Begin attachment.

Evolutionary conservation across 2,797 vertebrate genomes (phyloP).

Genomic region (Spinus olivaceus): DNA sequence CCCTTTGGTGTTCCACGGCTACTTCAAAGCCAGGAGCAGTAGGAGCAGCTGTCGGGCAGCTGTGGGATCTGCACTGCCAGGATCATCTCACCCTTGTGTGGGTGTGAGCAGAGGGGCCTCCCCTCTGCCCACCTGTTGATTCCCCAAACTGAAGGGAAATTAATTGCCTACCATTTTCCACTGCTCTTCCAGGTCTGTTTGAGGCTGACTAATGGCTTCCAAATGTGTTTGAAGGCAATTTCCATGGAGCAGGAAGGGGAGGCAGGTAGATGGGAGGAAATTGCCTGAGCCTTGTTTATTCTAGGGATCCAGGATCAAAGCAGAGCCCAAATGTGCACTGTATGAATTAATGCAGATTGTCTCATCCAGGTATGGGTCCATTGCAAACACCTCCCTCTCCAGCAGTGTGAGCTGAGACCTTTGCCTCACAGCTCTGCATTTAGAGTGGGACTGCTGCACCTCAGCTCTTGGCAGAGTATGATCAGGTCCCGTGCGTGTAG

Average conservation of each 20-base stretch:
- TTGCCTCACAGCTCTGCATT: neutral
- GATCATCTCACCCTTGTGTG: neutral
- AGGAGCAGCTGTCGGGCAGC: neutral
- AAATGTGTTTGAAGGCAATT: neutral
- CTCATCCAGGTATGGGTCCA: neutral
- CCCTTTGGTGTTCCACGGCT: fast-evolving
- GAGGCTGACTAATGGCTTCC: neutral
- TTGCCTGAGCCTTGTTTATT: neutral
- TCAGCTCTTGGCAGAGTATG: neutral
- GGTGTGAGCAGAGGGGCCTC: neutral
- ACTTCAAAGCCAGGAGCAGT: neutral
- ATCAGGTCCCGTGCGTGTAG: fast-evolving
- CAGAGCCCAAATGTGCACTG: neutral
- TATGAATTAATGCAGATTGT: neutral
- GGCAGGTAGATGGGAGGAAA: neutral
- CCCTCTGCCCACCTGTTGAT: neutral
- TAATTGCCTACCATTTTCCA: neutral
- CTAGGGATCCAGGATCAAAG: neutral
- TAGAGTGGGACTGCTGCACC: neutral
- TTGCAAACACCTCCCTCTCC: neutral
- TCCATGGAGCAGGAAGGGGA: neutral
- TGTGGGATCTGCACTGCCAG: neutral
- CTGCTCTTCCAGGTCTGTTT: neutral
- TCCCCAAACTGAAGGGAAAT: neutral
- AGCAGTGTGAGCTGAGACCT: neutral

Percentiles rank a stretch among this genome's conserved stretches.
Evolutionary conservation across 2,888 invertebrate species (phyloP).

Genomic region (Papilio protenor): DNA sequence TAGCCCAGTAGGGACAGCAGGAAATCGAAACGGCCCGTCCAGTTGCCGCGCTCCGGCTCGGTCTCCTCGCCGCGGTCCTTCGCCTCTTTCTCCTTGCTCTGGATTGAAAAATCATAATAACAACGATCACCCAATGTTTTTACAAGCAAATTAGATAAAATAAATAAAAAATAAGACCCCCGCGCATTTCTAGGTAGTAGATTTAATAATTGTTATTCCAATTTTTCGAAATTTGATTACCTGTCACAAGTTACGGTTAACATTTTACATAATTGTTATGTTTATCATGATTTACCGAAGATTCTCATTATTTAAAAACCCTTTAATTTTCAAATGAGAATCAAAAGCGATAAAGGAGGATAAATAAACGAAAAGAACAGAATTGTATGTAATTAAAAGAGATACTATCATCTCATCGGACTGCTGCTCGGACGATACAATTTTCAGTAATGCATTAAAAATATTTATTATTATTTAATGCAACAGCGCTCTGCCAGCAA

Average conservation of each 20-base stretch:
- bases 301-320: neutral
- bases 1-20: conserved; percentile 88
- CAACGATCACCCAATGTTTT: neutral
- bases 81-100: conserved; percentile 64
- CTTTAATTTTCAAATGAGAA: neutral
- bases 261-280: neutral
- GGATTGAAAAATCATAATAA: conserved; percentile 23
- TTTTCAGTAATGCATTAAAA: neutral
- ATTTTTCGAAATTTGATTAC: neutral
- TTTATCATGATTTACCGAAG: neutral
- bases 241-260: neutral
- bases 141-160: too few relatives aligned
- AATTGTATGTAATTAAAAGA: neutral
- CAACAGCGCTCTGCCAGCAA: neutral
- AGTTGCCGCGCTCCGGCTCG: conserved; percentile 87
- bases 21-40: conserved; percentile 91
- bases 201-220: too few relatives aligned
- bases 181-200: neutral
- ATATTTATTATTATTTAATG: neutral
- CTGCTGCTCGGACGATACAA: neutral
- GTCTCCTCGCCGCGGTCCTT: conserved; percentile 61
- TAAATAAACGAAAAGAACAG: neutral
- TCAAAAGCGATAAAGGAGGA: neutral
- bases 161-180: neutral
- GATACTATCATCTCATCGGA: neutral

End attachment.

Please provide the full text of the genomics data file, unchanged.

Evolutionary conservation across 2,797 vertebrate genomes (phyloP).

Genomic region (Spinus olivaceus): DNA sequence CCCTTTGGTGTTCCACGGCTACTTCAAAGCCAGGAGCAGTAGGAGCAGCTGTCGGGCAGCTGTGGGATCTGCACTGCCAGGATCATCTCACCCTTGTGTGGGTGTGAGCAGAGGGGCCTCCCCTCTGCCCACCTGTTGATTCCCCAAACTGAAGGGAAATTAATTGCCTACCATTTTCCACTGCTCTTCCAGGTCTGTTTGAGGCTGACTAATGGCTTCCAAATGTGTTTGAAGGCAATTTCCATGGAGCAGGAAGGGGAGGCAGGTAGATGGGAGGAAATTGCCTGAGCCTTGTTTATTCTAGGGATCCAGGATCAAAGCAGAGCCCAAATGTGCACTGTATGAATTAATGCAGATTGTCTCATCCAGGTATGGGTCCATTGCAAACACCTCCCTCTCCAGCAGTGTGAGCTGAGACCTTTGCCTCACAGCTCTGCATTTAGAGTGGGACTGCTGCACCTCAGCTCTTGGCAGAGTATGATCAGGTCCCGTGCGTGTAG

Average conservation of each 20-base stretch:
- TTGCCTCACAGCTCTGCATT: neutral
- GATCATCTCACCCTTGTGTG: neutral
- AGGAGCAGCTGTCGGGCAGC: neutral
- AAATGTGTTTGAAGGCAATT: neutral
- CTCATCCAGGTATGGGTCCA: neutral
- CCCTTTGGTGTTCCACGGCT: fast-evolving
- GAGGCTGACTAATGGCTTCC: neutral
- TTGCCTGAGCCTTGTTTATT: neutral
- TCAGCTCTTGGCAGAGTATG: neutral
- GGTGTGAGCAGAGGGGCCTC: neutral
- ACTTCAAAGCCAGGAGCAGT: neutral
- ATCAGGTCCCGTGCGTGTAG: fast-evolving
- CAGAGCCCAAATGTGCACTG: neutral
- TATGAATTAATGCAGATTGT: neutral
- GGCAGGTAGATGGGAGGAAA: neutral
- CCCTCTGCCCACCTGTTGAT: neutral
- TAATTGCCTACCATTTTCCA: neutral
- CTAGGGATCCAGGATCAAAG: neutral
- TAGAGTGGGACTGCTGCACC: neutral
- TTGCAAACACCTCCCTCTCC: neutral
- TCCATGGAGCAGGAAGGGGA: neutral
- TGTGGGATCTGCACTGCCAG: neutral
- CTGCTCTTCCAGGTCTGTTT: neutral
- TCCCCAAACTGAAGGGAAAT: neutral
- AGCAGTGTGAGCTGAGACCT: neutral

Percentiles rank a stretch among this genome's conserved stretches.
Evolutionary conservation across 2,888 invertebrate species (phyloP).

Genomic region (Papilio protenor): DNA sequence TAGCCCAGTAGGGACAGCAGGAAATCGAAACGGCCCGTCCAGTTGCCGCGCTCCGGCTCGGTCTCCTCGCCGCGGTCCTTCGCCTCTTTCTCCTTGCTCTGGATTGAAAAATCATAATAACAACGATCACCCAATGTTTTTACAAGCAAATTAGATAAAATAAATAAAAAATAAGACCCCCGCGCATTTCTAGGTAGTAGATTTAATAATTGTTATTCCAATTTTTCGAAATTTGATTACCTGTCACAAGTTACGGTTAACATTTTACATAATTGTTATGTTTATCATGATTTACCGAAGATTCTCATTATTTAAAAACCCTTTAATTTTCAAATGAGAATCAAAAGCGATAAAGGAGGATAAATAAACGAAAAGAACAGAATTGTATGTAATTAAAAGAGATACTATCATCTCATCGGACTGCTGCTCGGACGATACAATTTTCAGTAATGCATTAAAAATATTTATTATTATTTAATGCAACAGCGCTCTGCCAGCAA

Average conservation of each 20-base stretch:
- bases 301-320: neutral
- bases 1-20: conserved; percentile 88
- CAACGATCACCCAATGTTTT: neutral
- bases 81-100: conserved; percentile 64
- CTTTAATTTTCAAATGAGAA: neutral
- bases 261-280: neutral
- GGATTGAAAAATCATAATAA: conserved; percentile 23
- TTTTCAGTAATGCATTAAAA: neutral
- ATTTTTCGAAATTTGATTAC: neutral
- TTTATCATGATTTACCGAAG: neutral
- bases 241-260: neutral
- bases 141-160: too few relatives aligned
- AATTGTATGTAATTAAAAGA: neutral
- CAACAGCGCTCTGCCAGCAA: neutral
- AGTTGCCGCGCTCCGGCTCG: conserved; percentile 87
- bases 21-40: conserved; percentile 91
- bases 201-220: too few relatives aligned
- bases 181-200: neutral
- ATATTTATTATTATTTAATG: neutral
- CTGCTGCTCGGACGATACAA: neutral
- GTCTCCTCGCCGCGGTCCTT: conserved; percentile 61
- TAAATAAACGAAAAGAACAG: neutral
- TCAAAAGCGATAAAGGAGGA: neutral
- bases 161-180: neutral
- GATACTATCATCTCATCGGA: neutral